An estimated 1.5 million individuals in the United States are hospitalized each year because of strokes, brain injuries and spinal cord injuries. Severe impairment such as paralysis, paresis, weakness and limited range of motion are common sequels resulting from these injuries, requiring extensive rehabilitation. This project is developing invisible sensing systems embedded into bed sheets, pillows, wheelchair pads, and clothing, for environmental control and physical therapy for such paralysis patients. The system detects gestures regardless of evolving environmental and patient conditions and provides explicit real-time feedback to the user. Through the use of low-cost and ultra-low power capacitive sensing, the system reduces hospital visits and therapy costs.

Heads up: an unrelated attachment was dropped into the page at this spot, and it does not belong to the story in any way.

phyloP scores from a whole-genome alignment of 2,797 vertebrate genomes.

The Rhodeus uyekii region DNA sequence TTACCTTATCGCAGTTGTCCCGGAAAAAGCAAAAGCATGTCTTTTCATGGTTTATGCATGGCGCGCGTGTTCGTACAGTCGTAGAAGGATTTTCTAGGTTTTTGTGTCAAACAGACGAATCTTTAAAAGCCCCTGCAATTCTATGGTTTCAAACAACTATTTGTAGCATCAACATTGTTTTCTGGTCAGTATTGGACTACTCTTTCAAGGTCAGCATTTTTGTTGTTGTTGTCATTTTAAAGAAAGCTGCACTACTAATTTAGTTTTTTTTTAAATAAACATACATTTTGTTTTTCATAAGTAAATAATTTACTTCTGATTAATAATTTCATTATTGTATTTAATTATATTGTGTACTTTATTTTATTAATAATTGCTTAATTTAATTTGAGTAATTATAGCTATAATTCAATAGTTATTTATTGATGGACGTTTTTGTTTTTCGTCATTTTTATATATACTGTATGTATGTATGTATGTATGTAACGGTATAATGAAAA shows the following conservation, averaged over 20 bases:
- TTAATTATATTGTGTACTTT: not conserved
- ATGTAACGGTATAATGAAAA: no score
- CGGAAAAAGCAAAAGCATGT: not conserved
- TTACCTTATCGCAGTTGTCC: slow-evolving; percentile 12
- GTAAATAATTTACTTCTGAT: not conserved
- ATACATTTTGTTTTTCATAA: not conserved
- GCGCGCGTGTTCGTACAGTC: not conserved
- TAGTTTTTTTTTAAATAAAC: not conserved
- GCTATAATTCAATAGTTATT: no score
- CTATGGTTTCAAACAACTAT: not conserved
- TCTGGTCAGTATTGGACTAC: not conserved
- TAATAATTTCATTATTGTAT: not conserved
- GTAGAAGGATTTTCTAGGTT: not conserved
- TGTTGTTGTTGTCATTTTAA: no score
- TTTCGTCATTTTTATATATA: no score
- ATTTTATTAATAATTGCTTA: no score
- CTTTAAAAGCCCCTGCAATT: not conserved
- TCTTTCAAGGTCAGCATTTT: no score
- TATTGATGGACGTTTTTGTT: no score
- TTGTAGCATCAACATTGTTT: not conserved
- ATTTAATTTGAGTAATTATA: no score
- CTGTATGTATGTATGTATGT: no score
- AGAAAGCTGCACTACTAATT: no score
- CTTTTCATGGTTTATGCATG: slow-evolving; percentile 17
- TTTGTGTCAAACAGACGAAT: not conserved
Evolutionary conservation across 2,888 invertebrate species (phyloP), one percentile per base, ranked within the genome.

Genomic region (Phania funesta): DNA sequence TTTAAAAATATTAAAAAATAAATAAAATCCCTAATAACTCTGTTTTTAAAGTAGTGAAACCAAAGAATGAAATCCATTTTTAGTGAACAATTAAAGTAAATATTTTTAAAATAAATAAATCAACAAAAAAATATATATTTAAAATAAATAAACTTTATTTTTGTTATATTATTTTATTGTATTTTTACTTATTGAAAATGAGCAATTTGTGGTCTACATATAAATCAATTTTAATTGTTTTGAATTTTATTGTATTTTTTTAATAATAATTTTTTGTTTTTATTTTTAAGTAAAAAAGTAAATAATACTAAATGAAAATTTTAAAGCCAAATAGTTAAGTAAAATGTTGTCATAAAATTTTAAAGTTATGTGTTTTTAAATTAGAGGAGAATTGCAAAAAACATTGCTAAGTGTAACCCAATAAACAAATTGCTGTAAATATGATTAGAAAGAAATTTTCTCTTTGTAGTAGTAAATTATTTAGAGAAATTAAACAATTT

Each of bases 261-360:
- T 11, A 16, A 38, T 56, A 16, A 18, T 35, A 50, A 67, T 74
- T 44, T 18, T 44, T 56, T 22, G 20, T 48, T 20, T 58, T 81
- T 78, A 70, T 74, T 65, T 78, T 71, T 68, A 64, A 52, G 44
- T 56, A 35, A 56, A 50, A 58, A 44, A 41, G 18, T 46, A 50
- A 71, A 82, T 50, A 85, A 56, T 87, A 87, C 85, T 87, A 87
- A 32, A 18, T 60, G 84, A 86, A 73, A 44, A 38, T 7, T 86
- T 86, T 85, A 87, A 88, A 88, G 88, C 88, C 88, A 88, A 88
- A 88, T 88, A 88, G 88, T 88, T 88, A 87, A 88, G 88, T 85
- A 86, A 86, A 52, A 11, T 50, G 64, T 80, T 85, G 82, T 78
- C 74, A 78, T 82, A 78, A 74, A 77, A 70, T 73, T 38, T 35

The proposed system addresses the limitations of existing assistive care sensors through three novel technical contributions: (1) The use of a self-sustainable hierarchy of sensors; textile-based capacitive sensor arrays (CSA) and inertial sensors on the human body; to improve the accuracy of gesture recognition while consuming minimal energy. The inertial sensors train the capacitive sensor arrays for different body positions; (2) A self-learning algorithm that determines gestures automatically regardless of the position of the patient's body and conditions using templates of gestures and patient conditions over time; and (3) Seamless integration of the patient in the feedback loop using amplification and animation to provide explicit real-time feedback to the user on how she/he is performing on his/her physical therapy, and how the system is interpreting his/her gestures. Additionally, the PIs are developing a cross-disciplinary undergraduate and graduate course that focuses on developing sensing systems while being cognizant of the actual needs in a rehabilitation hospital. The PIs are also using local university initiatives to engage minority and women researchers in the project.